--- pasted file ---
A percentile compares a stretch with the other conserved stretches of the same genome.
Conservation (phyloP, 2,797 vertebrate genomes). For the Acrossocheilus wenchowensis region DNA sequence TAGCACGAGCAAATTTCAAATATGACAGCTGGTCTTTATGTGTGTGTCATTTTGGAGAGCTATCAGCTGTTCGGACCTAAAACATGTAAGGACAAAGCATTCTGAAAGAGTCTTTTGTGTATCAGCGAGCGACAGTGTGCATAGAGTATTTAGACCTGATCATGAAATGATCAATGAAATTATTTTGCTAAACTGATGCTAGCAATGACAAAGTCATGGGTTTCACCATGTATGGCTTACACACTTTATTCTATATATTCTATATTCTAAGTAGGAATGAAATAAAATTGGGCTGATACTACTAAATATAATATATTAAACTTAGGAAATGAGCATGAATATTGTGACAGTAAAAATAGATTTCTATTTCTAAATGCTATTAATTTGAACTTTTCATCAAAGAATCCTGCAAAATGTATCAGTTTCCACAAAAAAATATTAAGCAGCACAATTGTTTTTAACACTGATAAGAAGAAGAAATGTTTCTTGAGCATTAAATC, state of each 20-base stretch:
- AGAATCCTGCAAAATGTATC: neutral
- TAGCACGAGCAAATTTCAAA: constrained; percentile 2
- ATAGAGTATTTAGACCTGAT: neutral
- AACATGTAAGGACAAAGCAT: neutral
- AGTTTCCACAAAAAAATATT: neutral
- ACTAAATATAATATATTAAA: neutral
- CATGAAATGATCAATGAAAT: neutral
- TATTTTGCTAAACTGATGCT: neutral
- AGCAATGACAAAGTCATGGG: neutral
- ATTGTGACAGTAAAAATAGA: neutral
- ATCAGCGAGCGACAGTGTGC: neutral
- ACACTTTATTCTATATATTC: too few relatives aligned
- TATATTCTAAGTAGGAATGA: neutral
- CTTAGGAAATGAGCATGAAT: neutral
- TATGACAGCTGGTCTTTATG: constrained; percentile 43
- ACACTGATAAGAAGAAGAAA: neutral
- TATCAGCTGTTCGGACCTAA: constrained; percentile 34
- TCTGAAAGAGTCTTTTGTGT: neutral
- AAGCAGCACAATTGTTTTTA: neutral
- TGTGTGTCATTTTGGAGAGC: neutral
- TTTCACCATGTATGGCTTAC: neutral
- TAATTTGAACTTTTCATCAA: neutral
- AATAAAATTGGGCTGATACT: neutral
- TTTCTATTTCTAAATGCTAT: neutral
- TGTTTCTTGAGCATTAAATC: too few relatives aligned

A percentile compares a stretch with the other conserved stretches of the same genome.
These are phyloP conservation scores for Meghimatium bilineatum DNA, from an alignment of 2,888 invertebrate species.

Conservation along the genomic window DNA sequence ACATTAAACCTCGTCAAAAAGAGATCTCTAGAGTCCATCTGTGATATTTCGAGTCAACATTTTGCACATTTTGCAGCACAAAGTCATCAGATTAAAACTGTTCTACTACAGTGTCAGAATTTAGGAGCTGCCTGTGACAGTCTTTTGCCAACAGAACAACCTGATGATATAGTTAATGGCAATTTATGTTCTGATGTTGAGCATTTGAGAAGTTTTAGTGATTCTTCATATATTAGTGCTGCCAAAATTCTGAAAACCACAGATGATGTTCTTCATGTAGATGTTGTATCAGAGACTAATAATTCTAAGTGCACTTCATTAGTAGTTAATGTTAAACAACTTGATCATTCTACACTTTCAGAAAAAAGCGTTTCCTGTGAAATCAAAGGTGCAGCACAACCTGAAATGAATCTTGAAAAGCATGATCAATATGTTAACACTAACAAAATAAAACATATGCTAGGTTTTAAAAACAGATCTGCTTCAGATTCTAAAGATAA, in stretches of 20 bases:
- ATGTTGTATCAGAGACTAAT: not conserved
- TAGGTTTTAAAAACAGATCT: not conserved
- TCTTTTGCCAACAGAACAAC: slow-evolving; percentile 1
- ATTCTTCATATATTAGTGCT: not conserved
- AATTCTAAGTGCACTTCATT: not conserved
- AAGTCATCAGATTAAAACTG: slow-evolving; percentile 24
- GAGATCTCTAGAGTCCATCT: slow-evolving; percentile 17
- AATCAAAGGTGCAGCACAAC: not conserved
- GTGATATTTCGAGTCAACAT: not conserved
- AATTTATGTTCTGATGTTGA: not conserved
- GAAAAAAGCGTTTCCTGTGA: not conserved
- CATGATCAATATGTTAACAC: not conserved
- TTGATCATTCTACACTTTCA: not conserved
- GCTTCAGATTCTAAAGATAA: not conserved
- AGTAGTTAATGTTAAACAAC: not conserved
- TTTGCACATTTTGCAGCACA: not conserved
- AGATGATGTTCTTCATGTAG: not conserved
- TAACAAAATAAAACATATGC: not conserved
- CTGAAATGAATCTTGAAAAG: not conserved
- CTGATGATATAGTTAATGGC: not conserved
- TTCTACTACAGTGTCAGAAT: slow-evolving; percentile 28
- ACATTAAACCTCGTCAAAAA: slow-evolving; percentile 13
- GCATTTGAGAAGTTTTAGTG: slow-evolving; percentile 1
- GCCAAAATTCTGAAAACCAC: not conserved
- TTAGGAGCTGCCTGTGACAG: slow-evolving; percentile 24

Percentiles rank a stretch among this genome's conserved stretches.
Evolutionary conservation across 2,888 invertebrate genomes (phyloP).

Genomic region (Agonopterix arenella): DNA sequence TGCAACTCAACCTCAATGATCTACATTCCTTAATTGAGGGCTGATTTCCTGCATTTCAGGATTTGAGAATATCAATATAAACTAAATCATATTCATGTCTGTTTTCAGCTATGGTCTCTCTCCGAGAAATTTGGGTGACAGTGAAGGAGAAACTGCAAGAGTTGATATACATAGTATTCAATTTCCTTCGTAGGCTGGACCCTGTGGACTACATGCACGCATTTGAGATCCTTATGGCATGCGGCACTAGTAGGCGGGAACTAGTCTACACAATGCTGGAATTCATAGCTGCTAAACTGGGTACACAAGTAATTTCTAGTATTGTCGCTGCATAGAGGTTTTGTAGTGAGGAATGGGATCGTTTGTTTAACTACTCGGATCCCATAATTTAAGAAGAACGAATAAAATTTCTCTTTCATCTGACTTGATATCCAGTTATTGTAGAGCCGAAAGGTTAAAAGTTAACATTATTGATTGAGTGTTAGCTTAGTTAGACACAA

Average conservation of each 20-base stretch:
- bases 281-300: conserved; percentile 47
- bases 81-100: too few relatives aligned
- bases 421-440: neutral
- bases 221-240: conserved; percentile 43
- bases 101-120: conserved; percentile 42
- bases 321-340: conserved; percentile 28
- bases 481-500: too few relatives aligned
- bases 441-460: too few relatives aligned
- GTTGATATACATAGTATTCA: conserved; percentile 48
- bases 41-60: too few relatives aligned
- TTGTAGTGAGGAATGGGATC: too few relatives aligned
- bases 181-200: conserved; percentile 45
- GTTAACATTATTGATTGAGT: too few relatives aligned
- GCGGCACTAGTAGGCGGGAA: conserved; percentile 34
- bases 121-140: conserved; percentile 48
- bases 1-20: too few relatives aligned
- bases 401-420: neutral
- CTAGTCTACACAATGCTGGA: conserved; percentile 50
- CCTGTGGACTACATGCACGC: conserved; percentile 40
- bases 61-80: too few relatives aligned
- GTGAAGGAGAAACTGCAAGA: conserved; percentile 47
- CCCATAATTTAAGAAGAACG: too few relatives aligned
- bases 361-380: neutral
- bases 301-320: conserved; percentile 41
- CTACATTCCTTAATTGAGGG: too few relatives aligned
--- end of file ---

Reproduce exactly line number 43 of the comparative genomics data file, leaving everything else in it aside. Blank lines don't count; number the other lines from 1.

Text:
- TTGATCATTCTACACTTTCA: not conserved